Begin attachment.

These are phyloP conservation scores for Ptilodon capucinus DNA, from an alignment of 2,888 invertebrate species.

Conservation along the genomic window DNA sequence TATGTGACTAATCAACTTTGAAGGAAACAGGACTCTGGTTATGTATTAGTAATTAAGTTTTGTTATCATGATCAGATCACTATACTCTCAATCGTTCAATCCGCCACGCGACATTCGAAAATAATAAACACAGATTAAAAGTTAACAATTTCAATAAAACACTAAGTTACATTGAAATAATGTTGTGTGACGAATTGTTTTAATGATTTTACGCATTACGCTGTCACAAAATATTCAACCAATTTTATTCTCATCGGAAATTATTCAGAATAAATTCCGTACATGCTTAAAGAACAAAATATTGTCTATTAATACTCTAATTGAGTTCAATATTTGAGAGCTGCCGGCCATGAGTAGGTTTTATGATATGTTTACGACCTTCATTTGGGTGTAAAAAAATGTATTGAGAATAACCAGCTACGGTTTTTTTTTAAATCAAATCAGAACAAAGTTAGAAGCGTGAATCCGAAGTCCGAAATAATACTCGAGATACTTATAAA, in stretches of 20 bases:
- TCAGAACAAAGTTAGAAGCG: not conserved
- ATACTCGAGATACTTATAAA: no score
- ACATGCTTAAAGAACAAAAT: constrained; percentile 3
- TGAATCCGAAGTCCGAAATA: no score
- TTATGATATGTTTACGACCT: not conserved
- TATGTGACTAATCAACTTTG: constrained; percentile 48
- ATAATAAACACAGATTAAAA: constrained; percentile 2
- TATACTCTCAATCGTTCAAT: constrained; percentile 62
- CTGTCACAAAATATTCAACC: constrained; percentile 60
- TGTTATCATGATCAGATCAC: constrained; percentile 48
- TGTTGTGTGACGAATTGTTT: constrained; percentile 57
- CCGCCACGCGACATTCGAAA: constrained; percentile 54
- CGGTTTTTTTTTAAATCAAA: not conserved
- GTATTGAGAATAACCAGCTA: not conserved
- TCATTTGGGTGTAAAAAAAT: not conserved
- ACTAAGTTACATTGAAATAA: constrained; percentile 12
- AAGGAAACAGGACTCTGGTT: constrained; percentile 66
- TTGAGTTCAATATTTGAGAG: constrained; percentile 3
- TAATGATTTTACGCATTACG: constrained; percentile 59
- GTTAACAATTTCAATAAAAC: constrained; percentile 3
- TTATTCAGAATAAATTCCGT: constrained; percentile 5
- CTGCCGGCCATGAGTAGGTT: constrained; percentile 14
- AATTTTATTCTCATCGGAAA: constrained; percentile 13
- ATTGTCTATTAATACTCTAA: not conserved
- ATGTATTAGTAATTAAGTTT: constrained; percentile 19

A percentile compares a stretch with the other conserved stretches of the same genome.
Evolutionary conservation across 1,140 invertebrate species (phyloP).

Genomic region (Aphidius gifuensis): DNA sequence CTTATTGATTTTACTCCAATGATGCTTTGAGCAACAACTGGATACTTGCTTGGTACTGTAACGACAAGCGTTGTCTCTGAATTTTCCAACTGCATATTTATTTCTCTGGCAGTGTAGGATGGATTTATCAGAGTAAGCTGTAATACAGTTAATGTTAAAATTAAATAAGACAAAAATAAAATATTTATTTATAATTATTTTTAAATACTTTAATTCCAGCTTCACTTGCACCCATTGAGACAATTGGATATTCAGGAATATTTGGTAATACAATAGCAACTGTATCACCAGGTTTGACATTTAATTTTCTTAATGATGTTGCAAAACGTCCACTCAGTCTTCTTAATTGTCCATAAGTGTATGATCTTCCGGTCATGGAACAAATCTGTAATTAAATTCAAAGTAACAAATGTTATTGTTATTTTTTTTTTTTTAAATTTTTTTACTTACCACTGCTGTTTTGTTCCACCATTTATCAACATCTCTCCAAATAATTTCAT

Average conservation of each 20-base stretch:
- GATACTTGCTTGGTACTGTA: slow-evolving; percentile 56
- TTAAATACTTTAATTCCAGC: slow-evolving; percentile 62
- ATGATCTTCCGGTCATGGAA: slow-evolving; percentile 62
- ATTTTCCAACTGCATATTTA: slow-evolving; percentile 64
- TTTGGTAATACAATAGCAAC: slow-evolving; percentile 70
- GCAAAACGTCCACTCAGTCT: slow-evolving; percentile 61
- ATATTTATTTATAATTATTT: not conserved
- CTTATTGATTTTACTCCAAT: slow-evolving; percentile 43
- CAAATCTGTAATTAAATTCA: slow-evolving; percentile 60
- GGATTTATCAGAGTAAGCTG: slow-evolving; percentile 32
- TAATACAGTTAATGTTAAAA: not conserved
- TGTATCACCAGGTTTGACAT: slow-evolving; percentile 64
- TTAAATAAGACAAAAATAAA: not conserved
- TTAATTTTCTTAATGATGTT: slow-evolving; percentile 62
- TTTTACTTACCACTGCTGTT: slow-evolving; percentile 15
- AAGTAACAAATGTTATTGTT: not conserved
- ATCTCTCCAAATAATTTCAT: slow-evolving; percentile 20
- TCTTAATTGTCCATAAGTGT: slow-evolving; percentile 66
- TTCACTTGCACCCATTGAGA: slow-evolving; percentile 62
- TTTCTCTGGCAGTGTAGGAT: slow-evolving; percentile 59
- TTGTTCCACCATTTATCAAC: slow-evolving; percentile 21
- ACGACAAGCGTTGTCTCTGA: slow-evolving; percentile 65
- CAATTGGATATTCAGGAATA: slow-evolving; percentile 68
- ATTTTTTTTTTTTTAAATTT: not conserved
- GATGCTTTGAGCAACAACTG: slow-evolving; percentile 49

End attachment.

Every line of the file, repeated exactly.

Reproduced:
These are phyloP conservation scores for Ptilodon capucinus DNA, from an alignment of 2,888 invertebrate species.

Conservation along the genomic window DNA sequence TATGTGACTAATCAACTTTGAAGGAAACAGGACTCTGGTTATGTATTAGTAATTAAGTTTTGTTATCATGATCAGATCACTATACTCTCAATCGTTCAATCCGCCACGCGACATTCGAAAATAATAAACACAGATTAAAAGTTAACAATTTCAATAAAACACTAAGTTACATTGAAATAATGTTGTGTGACGAATTGTTTTAATGATTTTACGCATTACGCTGTCACAAAATATTCAACCAATTTTATTCTCATCGGAAATTATTCAGAATAAATTCCGTACATGCTTAAAGAACAAAATATTGTCTATTAATACTCTAATTGAGTTCAATATTTGAGAGCTGCCGGCCATGAGTAGGTTTTATGATATGTTTACGACCTTCATTTGGGTGTAAAAAAATGTATTGAGAATAACCAGCTACGGTTTTTTTTTAAATCAAATCAGAACAAAGTTAGAAGCGTGAATCCGAAGTCCGAAATAATACTCGAGATACTTATAAA, in stretches of 20 bases:
- TCAGAACAAAGTTAGAAGCG: not conserved
- ATACTCGAGATACTTATAAA: no score
- ACATGCTTAAAGAACAAAAT: constrained; percentile 3
- TGAATCCGAAGTCCGAAATA: no score
- TTATGATATGTTTACGACCT: not conserved
- TATGTGACTAATCAACTTTG: constrained; percentile 48
- ATAATAAACACAGATTAAAA: constrained; percentile 2
- TATACTCTCAATCGTTCAAT: constrained; percentile 62
- CTGTCACAAAATATTCAACC: constrained; percentile 60
- TGTTATCATGATCAGATCAC: constrained; percentile 48
- TGTTGTGTGACGAATTGTTT: constrained; percentile 57
- CCGCCACGCGACATTCGAAA: constrained; percentile 54
- CGGTTTTTTTTTAAATCAAA: not conserved
- GTATTGAGAATAACCAGCTA: not conserved
- TCATTTGGGTGTAAAAAAAT: not conserved
- ACTAAGTTACATTGAAATAA: constrained; percentile 12
- AAGGAAACAGGACTCTGGTT: constrained; percentile 66
- TTGAGTTCAATATTTGAGAG: constrained; percentile 3
- TAATGATTTTACGCATTACG: constrained; percentile 59
- GTTAACAATTTCAATAAAAC: constrained; percentile 3
- TTATTCAGAATAAATTCCGT: constrained; percentile 5
- CTGCCGGCCATGAGTAGGTT: constrained; percentile 14
- AATTTTATTCTCATCGGAAA: constrained; percentile 13
- ATTGTCTATTAATACTCTAA: not conserved
- ATGTATTAGTAATTAAGTTT: constrained; percentile 19

A percentile compares a stretch with the other conserved stretches of the same genome.
Evolutionary conservation across 1,140 invertebrate species (phyloP).

Genomic region (Aphidius gifuensis): DNA sequence CTTATTGATTTTACTCCAATGATGCTTTGAGCAACAACTGGATACTTGCTTGGTACTGTAACGACAAGCGTTGTCTCTGAATTTTCCAACTGCATATTTATTTCTCTGGCAGTGTAGGATGGATTTATCAGAGTAAGCTGTAATACAGTTAATGTTAAAATTAAATAAGACAAAAATAAAATATTTATTTATAATTATTTTTAAATACTTTAATTCCAGCTTCACTTGCACCCATTGAGACAATTGGATATTCAGGAATATTTGGTAATACAATAGCAACTGTATCACCAGGTTTGACATTTAATTTTCTTAATGATGTTGCAAAACGTCCACTCAGTCTTCTTAATTGTCCATAAGTGTATGATCTTCCGGTCATGGAACAAATCTGTAATTAAATTCAAAGTAACAAATGTTATTGTTATTTTTTTTTTTTTAAATTTTTTTACTTACCACTGCTGTTTTGTTCCACCATTTATCAACATCTCTCCAAATAATTTCAT

Average conservation of each 20-base stretch:
- GATACTTGCTTGGTACTGTA: slow-evolving; percentile 56
- TTAAATACTTTAATTCCAGC: slow-evolving; percentile 62
- ATGATCTTCCGGTCATGGAA: slow-evolving; percentile 62
- ATTTTCCAACTGCATATTTA: slow-evolving; percentile 64
- TTTGGTAATACAATAGCAAC: slow-evolving; percentile 70
- GCAAAACGTCCACTCAGTCT: slow-evolving; percentile 61
- ATATTTATTTATAATTATTT: not conserved
- CTTATTGATTTTACTCCAAT: slow-evolving; percentile 43
- CAAATCTGTAATTAAATTCA: slow-evolving; percentile 60
- GGATTTATCAGAGTAAGCTG: slow-evolving; percentile 32
- TAATACAGTTAATGTTAAAA: not conserved
- TGTATCACCAGGTTTGACAT: slow-evolving; percentile 64
- TTAAATAAGACAAAAATAAA: not conserved
- TTAATTTTCTTAATGATGTT: slow-evolving; percentile 62
- TTTTACTTACCACTGCTGTT: slow-evolving; percentile 15
- AAGTAACAAATGTTATTGTT: not conserved
- ATCTCTCCAAATAATTTCAT: slow-evolving; percentile 20
- TCTTAATTGTCCATAAGTGT: slow-evolving; percentile 66
- TTCACTTGCACCCATTGAGA: slow-evolving; percentile 62
- TTTCTCTGGCAGTGTAGGAT: slow-evolving; percentile 59
- TTGTTCCACCATTTATCAAC: slow-evolving; percentile 21
- ACGACAAGCGTTGTCTCTGA: slow-evolving; percentile 65
- CAATTGGATATTCAGGAATA: slow-evolving; percentile 68
- ATTTTTTTTTTTTTAAATTT: not conserved
- GATGCTTTGAGCAACAACTG: slow-evolving; percentile 49